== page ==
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FIFA President Sepp Blatter addresses a news conference at the FIFA headquarters in Zurich, Switzerland, June 2, 2015.(Reuters)

For years, nothing could touch Sepp Blatter. Under his 17-year rule, soccer's governing body survived and even thrived through allegations of bribery, vote-buying and World Cup ticket scams. He built a base of support by bolstering the sport in developing countries and brought the first World Cup to Africa.

FIFA President Sepp Blatter addresses a news conference at the FIFA headquarters in Zurich, Switzerland, June 2, 2015.(Reuters)
FIFA President Sepp Blatter addresses a news conference at the FIFA headquarters in Zurich, Switzerland, June 2, 2015.(Reuters)

FIFA President Sepp Blatter addresses a news conference at the FIFA headquarters in Zurich, Switzerland, June 2, 2015.(Reuters)

For years, nothing could touch Sepp Blatter. Under his 17-year rule, soccer's governing body survived and even thrived through allegations of bribery, vote-buying and World Cup ticket scams. He built a base of support by bolstering the sport in developing countries and brought the first World Cup to Africa.

But after a tumultuous week of indictments and investigations, the pressure from all sides made it impossible for the 79-year-old Blatter to survive.

The world's largest soccer nations were in rebellion and discussing an alternate tournament to the World Cup. Sponsors, including the world's most-popular soft drink and best-selling video game, were examining their relationship with FIFA. And the overwhelming majority of fans around the world seemed to want someone else to run the sport.

He announced Tuesday he would resign after a successor could be elected, saying FIFA needed "profound restructuring."

On May 27, U.S. prosecutors issued indictments against 14 current or former soccer officials — including seven arrested in raids at a luxury Zurich hotel — as well as a Swiss criminal investigation into the votes awarding the World Cup tournaments to Russia in 2018 and to Qatar in 2022.

Even though he was not implicated in those investigations, Blatter faced calls for his resignation that came from some of his harshest critics in European soccer as well as from political leaders.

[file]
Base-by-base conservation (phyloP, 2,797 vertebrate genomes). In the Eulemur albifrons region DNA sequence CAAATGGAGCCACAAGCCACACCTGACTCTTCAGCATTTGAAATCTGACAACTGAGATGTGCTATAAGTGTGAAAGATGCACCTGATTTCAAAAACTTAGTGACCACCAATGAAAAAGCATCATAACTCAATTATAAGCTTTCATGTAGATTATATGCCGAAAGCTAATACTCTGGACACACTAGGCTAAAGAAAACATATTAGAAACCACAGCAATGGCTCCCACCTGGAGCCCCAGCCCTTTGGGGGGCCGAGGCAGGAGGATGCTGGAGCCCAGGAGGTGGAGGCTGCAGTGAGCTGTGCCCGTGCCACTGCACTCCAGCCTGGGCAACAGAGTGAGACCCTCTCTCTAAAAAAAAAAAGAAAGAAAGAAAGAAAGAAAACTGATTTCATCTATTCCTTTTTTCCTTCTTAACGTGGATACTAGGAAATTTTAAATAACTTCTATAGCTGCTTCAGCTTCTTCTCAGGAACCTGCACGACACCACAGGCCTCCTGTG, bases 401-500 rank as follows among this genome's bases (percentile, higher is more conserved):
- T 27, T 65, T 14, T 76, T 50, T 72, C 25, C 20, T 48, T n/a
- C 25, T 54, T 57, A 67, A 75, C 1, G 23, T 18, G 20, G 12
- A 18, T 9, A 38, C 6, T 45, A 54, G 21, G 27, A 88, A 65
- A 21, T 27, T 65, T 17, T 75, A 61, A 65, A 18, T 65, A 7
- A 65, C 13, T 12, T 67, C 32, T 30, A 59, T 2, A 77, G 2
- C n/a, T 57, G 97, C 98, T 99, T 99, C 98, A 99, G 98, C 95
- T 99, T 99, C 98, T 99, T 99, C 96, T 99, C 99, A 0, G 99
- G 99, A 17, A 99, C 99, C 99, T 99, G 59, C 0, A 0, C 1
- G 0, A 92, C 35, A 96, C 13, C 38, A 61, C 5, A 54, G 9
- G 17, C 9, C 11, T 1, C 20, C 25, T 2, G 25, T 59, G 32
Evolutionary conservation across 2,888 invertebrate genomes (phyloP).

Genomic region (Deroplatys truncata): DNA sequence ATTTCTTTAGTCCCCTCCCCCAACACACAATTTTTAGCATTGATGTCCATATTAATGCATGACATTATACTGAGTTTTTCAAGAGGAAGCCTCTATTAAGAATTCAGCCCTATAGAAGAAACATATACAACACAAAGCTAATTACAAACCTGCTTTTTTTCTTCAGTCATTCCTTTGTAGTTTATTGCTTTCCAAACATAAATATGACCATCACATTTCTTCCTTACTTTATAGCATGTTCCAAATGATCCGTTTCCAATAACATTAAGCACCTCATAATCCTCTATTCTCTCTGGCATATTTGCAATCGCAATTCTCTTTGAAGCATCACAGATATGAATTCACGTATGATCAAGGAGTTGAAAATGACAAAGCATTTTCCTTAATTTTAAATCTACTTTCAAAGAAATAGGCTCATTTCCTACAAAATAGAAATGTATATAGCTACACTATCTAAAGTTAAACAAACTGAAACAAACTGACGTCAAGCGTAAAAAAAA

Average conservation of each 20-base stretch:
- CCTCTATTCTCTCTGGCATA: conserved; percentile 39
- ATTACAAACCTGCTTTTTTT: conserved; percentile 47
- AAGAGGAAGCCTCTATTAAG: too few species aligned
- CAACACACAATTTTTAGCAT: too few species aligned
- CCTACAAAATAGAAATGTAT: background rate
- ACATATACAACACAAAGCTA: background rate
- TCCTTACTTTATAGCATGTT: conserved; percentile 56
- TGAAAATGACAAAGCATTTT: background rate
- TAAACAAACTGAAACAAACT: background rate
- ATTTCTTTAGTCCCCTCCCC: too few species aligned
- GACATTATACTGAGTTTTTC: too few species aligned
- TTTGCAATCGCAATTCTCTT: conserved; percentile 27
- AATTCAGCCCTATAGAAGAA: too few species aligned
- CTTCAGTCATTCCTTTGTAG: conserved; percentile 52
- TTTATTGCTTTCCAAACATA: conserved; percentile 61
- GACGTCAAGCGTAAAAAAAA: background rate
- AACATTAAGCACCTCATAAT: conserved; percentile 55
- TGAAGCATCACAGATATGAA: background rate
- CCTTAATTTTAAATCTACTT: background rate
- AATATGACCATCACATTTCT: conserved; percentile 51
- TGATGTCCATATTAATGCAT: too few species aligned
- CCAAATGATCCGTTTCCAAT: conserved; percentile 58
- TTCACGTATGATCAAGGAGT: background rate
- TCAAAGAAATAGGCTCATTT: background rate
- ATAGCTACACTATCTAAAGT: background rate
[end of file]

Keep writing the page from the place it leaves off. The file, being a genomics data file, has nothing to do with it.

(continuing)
His re-election to a fifth, four-year term Friday was a reflection of the support he enjoyed by giving each of FIFA's 209 member federations a basic yearly sum of $250,000, plus bonuses and project funds from World Cup profits.

Even when scandals tainted FIFA's prestige and image, most of the officials stuck by Blatter, particularly from Africa, Asia and small nations.

Blatter came to embody FIFA and its reputation that was tarnished just as equally as its prize asset, the World Cup, was celebrated as a commercial and popular success.

"People like a scapegoat, of course, but how could things have become so twisted?" Blatter asked an audience of students in England in 2013, deploying his undeniable charisma and charm to try to win over a tough audience.

"As you can see, I'm not some overbearing bully who can intimidate my critics with one look and strong-arm governments to my will," he said.

Blatter devoted more than half his life to working at FIFA, as technical director, chief executive and, since 1998, as elected president.

He mastered the politics of international soccer and reveled in the access and media attention it gave him. He mixed easily with heads of state lured by the commercial and popular power of the World Cup.

Blatter learned a lot from his predecessor, Joao Havelange. The imperious Brazilian presided over FIFA for 24 years — the last 17 with Blatter as chief administrator — in which sports marketing was shaped as a booming industry, and could be bent to the will of federation leaders.

Joseph Blatter was born in the Alpine town of Visp to modest family roots. His father's parents had met when both worked at a hotel for a winter season in the ritzy French Riviera resort of Nice, he told The Associated Press in 2010.

As FIFA president, he relished telling the story that his birth was two months premature, and one of his grandmothers said she thought he would not survive.

"It's because I am a fighter," Blatter would add in a typical touch of light self-aggrandizement.

 

Source: AP - By GRAHAM DUNBAR

 

 

 

 

 

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